Cold Weather Animal Safety
As we once again begin to feel the chill in the air, it is time to consider the best ways to keep our furry friends safe during the colder months. Dogs and cats may have been blessed with natural coats to help them stay warm, but even they can experience hypothermia and frostbite. So to help your canine and feline friends thrive during the autumn and winter months, you should follow some precautions.
The first way to help your dog or cat survive the cold is to provide warm shelter. Allowing your pets free access to the house, to a dog house or to a shed will let them escape the elements as needed. For some short-coated dogs, the shelter should be heated, or better yet, your dog should be allowed to stay in the house. Even longer-coated dogs may need to spend an occasional evening indoors, during those really cold, sub-zero nights.
Provide Food and Water
Animals should always have access to food and water, but it is especially important during the colder months. For their bodies to work properly, dogs and cats need the optimal amounts of food and water available to them, amounts that will sustain weight over the winter months.
Years ago, veterinarians suggested that outdoor dogs may fare better over the fall and winter months if their food was increased in the months leading to the worst of the winter cold. However, recent research has suggested otherwise: the fat built up through increased exposure to food may help the dog repel the cold, but the yo-yo canine diet can also lead to bad knees and aching joints.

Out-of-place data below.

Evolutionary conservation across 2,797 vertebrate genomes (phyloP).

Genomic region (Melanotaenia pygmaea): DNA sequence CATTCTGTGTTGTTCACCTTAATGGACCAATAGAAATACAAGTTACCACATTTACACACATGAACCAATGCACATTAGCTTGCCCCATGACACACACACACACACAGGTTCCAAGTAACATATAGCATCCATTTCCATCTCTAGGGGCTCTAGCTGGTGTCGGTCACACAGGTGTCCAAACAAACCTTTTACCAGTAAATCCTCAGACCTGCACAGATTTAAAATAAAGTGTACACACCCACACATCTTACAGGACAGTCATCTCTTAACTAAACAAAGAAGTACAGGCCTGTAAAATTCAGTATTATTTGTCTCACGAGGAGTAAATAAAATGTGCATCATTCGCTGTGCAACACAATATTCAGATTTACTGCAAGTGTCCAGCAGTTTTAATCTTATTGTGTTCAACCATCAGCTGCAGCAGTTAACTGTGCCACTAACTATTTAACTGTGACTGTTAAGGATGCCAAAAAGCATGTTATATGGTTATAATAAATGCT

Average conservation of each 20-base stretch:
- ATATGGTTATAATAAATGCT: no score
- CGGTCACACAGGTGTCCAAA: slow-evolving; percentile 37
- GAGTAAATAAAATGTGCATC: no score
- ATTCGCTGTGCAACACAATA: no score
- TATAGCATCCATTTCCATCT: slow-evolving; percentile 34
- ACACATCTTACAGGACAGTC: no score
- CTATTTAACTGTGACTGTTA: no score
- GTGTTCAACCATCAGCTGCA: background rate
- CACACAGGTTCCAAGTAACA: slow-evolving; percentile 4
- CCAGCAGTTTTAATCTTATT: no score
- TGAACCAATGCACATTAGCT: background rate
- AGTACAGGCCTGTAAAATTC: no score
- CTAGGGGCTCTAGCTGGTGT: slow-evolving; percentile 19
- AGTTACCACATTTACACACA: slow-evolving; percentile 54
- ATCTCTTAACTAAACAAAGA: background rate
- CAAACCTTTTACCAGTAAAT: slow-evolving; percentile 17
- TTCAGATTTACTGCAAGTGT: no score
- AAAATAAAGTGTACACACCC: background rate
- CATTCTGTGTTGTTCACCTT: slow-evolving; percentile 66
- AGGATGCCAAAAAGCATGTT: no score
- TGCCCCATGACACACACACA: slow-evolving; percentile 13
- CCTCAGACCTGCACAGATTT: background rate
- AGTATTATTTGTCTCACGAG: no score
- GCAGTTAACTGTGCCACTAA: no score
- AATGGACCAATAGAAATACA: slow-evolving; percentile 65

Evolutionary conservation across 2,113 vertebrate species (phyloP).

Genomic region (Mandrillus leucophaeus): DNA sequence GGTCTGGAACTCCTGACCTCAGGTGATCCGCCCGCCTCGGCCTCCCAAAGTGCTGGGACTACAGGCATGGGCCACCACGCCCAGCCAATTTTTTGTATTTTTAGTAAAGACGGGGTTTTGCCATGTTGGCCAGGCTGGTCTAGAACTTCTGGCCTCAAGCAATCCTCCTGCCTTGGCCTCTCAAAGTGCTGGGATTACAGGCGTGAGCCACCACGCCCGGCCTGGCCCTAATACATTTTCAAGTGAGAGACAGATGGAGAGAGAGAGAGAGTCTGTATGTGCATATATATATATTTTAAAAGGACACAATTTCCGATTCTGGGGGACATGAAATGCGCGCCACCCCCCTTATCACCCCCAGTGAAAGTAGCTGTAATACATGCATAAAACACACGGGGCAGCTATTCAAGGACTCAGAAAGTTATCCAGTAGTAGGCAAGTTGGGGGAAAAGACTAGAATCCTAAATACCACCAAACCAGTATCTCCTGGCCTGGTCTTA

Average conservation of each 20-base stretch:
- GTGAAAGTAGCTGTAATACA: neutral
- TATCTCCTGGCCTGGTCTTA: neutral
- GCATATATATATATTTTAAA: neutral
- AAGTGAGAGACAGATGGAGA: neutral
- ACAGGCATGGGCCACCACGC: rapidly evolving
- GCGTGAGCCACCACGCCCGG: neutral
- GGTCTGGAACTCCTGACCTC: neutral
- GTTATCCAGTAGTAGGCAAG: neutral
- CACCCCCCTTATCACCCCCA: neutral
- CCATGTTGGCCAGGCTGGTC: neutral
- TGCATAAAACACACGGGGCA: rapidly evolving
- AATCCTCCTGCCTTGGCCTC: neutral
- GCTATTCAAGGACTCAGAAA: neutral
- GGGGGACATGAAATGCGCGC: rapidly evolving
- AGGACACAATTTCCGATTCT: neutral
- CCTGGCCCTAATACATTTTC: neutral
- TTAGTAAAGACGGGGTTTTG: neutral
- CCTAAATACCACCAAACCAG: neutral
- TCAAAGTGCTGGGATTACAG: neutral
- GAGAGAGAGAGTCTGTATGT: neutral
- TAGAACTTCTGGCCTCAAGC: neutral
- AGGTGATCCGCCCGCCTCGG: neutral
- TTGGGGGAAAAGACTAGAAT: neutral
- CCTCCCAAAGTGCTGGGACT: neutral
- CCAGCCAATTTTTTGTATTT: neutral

So instead of increasing your dog’s weight as the winter approaches, it is now considered more humane (and safer to your dog’s health) to only feed your dog the number of calories necessary to maintain his weight all year. This means that your pup will have to eat a little bit more in the winter (because exposure to cold naturally burns more calories than during warmer months), so feeding some additional food to sustain the dog’s weight is advised.
Watch for Signs of Frostbite and Hypothermia
Just like humans, animals are also susceptible to frostbite. Extended exposure to cold can lead to frostbite on extremities, like the paws, the ears, and the tail. If your dog is left outside for long periods of time without access to shelter, check him for signs of frostbite. The signs are the same in animals as in humans, but it may be more difficult to determine on your canine companion than on a human. For that reason, the following can help you identify frostbite and hypothermia in an animal:
• The skin beneath the fur is white and extremely cold to the touch immediately upon being frostbitten.
• The skin turns very red and hot a few hours after frostbite
• Skin dries up and looks scaly, and eventually, the skin sloughs off in the days after being frostbitten.
• Shivering, muscle stiffness and lack of coordination can indicate hypothermia.
Should your dog or cat experience any of these symptoms, take her to the vet immediately. Frostbite can call for amputation in severe cases, and hypothermia can make your dog extremely ill and even cause comas or death in extreme cases.
Winter safety for animals is as simple as keeping your dog indoors in extreme weather, offering the proper amount of food and water, and monitoring for signs of illness. Keeping your pet safe during the colder months is possible with the proper precautions, so keep Fido from harm through the tips above.
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